Henry de Montfort – the stuff of legends

Henry_de_Montfort 2In an age before births were jotted down in church registers, Henry de Montfort (1238 – 1265) has the distinction of being one of the few people of the Middle Ages whose birthday, November 26, has been preserved. Famed chronicler Matthew Paris thought it fit to note it at the time because the queen was still childless after nearly three years of marriage. Since young Henry was the daughter of the king’s sister, Paris was relieved that the royal succession was assured into the next generation. (He had apparently forgotten all about Henry’s other nephew and namesake, Henry of Almain, born three years earlier.)
     Obviously named after the king, who may or may not have been his godfather, Henry de Montfort was educated by one of the most learned men of the century, Robert Grosseteste. From this connection grew the legend that Grosseteste saw the future in the lad’s eyes and told him that he would die on the same day as his father, in the cause of justice. Grosseteste no doubt found time to impart practical instruction as well, for Henry had learned his letters. The surviving copy of his father’s will is in his hand.
     Henry seems to have had no marriage prospects, in England or on the continent. Perhaps Simon and Eleanor were waiting for the king to arrange an illustrious match for their oldest son much as he had done for all the French nobodies who came flocking to the court with his and his wife’s families. He was almost twenty when the reform movement began, which ended any chances his uncle the king might come through for him with a rich heiress.
     The young man came into his own after the Lusignans were exiled. To avenge the insults they had levied against his father, he gathered up family and friends to besiege them in their holdout on the continent. Nothing was reported to have come of it, and Henry returned to service under Simon. Despite the growing bad blood in the family, he remained friends with his boyhood companion Edward, who knighted him and his brother Simon and took them to tourney in Gascony. Once their relations soured, Edward always seemed to get the better of his older cousin. Henry allowed him to escape during the siege of Gloucester, and again, this time fatally, when the heir was under house arrest. Edward is shown feeling remorseful after Henry was killed at Evesham, but that had more to do with Edward than Henry.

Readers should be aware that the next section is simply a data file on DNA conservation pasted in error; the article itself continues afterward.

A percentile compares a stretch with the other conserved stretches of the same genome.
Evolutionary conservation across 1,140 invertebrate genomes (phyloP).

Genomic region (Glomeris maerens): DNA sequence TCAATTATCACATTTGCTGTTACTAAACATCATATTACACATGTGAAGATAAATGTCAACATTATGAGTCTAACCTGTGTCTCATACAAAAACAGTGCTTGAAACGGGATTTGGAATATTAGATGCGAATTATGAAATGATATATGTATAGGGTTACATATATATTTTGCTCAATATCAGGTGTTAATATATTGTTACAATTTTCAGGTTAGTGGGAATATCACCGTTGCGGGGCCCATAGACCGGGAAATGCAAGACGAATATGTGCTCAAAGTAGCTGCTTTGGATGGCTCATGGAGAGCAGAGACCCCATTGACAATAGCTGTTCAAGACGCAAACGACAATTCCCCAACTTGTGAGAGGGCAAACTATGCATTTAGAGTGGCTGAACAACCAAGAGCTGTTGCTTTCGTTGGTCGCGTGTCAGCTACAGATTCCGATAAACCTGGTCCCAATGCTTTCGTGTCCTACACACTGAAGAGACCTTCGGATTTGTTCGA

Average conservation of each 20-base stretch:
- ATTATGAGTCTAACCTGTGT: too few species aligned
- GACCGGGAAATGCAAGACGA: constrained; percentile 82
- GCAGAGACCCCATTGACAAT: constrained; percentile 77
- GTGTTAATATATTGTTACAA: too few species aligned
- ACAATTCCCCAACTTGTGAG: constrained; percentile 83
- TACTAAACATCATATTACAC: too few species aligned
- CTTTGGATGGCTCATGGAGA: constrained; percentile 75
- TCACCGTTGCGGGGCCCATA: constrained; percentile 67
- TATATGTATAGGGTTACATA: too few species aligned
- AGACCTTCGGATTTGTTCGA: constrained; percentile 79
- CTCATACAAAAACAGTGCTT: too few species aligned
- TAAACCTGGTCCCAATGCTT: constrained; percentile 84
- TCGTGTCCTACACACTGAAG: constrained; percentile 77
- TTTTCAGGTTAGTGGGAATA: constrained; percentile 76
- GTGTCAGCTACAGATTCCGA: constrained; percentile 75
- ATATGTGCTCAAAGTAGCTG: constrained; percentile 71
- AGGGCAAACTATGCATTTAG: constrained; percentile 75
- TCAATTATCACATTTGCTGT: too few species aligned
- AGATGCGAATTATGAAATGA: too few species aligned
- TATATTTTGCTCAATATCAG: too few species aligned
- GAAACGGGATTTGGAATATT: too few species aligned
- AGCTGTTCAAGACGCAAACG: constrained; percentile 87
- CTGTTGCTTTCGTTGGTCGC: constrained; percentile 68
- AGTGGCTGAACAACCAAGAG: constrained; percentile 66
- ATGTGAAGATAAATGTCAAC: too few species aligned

Henry de Montfort and his brothers were given key assignments in their father’s provisional government. Simon wasn’t blind to their failings and would subject them to a fair amount of abuse. His famous threat to lock them away with the benefit of neither sunlight nor moonlight was in response to their goading his partner Gilbert de Clare, who subsequently deserted to Edward. The last reported exchange between father and son has Simon laying the blame for their fall at Henry’s feet. ‘Sir Henry, this hath done thy pride.’
   Whatever disappointment Simon may have felt in his first-born son, Henry got off better The Blind Beggarthan his brothers did in the hands of later writers. Whereas the younger Simon died cursed by all and Guy stewed in a river of boiling blood, Henry was the subject of at least two flowery romances in the 19th century. ‘The Brides of Dinan’ doesn’t have him uttering the Provisions of Oxford in his dying breath, as Grosseteste might have wished, rather his love of a young girl attending Mad Maud Mortimer, of all people. In ‘The Prince and the Page’ he survives Evesham only to end up as a blind beggar who scrapes together a fortune for his daughter’s dowry. This story got its basis from the ‘Blind Beggar of Bethnal Green’, a Tudor ballad that has Henry begging for that dowry. There are Blind Beggar pubs in London and Calgary today named for this aspect of his legend.  

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Honouring 750 years since his struggle